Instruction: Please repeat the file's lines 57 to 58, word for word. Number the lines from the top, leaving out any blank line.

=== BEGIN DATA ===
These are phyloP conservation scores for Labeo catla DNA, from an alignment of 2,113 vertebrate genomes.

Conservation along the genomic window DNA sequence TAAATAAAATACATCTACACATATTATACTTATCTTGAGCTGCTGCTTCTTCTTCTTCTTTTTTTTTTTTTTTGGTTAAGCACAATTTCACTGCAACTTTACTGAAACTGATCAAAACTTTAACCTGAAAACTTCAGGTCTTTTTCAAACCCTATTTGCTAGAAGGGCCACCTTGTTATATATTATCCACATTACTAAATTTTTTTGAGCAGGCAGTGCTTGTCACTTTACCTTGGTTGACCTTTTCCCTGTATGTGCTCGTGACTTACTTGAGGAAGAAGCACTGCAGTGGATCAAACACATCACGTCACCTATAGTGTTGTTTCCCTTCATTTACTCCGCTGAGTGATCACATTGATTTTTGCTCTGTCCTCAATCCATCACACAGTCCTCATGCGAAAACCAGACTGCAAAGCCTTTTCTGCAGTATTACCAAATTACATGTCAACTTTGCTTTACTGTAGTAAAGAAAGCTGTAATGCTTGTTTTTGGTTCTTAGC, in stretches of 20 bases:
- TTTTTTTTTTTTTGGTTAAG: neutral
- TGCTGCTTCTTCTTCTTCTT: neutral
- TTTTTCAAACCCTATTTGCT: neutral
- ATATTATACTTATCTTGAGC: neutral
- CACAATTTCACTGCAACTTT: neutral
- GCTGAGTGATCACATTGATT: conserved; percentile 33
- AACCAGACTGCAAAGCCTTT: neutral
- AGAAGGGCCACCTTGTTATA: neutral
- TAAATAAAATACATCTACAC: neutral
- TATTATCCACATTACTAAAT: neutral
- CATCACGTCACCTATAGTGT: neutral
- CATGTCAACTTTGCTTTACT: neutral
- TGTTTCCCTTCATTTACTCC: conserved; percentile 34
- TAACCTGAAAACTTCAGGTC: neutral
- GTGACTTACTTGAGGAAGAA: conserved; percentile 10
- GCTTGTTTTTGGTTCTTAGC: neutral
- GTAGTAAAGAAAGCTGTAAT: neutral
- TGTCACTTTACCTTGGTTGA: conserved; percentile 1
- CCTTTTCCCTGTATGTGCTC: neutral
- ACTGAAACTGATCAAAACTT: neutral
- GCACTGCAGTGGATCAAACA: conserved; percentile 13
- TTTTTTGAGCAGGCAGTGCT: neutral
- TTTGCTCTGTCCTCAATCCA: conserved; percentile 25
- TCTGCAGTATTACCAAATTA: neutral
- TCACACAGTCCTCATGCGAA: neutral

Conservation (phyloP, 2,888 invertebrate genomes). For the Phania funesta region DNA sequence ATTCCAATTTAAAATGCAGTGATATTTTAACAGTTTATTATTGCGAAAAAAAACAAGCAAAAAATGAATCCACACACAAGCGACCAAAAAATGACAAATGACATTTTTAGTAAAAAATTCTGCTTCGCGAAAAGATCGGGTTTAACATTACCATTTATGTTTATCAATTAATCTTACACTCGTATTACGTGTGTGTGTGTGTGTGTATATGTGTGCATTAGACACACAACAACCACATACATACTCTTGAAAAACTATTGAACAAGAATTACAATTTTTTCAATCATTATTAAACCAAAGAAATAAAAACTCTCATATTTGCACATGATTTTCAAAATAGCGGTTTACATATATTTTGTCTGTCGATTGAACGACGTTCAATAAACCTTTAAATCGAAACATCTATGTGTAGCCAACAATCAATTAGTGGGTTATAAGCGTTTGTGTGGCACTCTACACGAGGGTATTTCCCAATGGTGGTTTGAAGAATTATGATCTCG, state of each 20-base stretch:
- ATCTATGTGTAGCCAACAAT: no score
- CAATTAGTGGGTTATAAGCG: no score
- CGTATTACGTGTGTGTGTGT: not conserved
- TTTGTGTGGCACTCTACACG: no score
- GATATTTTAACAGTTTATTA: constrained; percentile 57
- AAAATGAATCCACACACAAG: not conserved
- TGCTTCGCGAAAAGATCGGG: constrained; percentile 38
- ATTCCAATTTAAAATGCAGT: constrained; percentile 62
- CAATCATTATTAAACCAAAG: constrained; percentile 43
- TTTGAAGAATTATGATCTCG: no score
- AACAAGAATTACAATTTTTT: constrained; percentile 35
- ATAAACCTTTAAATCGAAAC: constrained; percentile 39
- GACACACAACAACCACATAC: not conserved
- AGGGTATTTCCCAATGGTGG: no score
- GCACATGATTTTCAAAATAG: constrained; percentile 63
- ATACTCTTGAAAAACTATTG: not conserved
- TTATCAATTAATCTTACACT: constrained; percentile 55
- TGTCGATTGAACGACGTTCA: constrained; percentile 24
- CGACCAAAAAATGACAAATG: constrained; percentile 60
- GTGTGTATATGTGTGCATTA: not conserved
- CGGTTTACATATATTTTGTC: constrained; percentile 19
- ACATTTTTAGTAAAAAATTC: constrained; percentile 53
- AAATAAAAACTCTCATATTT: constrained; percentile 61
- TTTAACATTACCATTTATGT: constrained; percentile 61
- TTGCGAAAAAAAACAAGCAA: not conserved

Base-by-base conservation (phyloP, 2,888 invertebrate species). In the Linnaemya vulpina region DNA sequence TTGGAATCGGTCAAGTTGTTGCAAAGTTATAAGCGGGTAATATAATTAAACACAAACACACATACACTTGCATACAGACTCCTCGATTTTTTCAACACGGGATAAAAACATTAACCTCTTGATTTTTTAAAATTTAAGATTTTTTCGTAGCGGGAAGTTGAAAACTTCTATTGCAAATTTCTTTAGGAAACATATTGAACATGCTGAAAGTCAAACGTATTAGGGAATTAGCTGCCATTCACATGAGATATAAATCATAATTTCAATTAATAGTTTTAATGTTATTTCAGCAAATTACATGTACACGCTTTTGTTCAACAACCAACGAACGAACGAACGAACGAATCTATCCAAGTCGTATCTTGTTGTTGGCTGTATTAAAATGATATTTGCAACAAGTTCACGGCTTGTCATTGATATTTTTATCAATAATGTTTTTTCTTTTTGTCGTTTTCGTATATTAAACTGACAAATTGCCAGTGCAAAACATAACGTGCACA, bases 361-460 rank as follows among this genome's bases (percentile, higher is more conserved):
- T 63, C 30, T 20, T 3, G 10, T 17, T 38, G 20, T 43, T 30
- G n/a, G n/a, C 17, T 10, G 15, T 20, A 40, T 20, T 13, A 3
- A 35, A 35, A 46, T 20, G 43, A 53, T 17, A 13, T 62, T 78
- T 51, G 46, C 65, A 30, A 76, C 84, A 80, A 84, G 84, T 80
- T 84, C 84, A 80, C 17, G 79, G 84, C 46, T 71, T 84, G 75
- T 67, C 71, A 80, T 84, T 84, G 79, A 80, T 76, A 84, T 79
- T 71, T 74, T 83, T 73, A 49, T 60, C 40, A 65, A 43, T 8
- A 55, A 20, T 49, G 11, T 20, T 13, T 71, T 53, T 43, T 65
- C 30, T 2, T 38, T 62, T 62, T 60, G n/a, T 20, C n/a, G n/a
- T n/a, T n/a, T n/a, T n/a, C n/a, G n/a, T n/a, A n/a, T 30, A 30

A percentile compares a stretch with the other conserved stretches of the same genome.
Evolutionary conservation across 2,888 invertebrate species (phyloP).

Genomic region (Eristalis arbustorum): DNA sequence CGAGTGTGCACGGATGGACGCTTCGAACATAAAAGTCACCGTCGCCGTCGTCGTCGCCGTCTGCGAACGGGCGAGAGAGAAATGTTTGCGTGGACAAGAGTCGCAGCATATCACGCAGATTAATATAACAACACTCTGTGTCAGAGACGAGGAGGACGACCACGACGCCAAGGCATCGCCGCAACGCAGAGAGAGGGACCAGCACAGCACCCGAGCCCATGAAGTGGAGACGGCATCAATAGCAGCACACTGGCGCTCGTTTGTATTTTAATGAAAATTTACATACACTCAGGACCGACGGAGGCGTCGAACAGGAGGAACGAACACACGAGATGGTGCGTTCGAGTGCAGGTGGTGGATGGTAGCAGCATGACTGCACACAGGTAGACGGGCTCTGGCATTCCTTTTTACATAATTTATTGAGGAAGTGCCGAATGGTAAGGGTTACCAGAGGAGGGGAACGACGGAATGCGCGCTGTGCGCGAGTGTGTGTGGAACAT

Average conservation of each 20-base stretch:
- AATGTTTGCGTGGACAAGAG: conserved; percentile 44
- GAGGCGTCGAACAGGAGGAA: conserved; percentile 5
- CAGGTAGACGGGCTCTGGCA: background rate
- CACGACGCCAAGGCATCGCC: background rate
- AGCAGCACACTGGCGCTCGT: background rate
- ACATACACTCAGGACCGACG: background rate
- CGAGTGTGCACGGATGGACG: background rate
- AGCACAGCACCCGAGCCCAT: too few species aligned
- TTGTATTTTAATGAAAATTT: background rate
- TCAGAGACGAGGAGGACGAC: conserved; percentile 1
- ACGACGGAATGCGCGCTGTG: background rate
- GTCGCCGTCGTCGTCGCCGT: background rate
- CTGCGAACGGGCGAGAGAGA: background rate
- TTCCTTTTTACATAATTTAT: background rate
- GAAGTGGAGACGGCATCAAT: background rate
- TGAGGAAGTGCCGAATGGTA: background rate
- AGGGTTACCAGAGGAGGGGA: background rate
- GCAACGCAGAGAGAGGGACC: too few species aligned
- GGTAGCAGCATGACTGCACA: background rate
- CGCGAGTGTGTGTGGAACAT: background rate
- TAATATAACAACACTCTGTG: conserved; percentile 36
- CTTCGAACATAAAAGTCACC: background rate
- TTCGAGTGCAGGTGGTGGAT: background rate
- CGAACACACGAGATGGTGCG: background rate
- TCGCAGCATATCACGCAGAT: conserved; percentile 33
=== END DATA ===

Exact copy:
- A 35, A 35, A 46, T 20, G 43, A 53, T 17, A 13, T 62, T 78
- T 51, G 46, C 65, A 30, A 76, C 84, A 80, A 84, G 84, T 80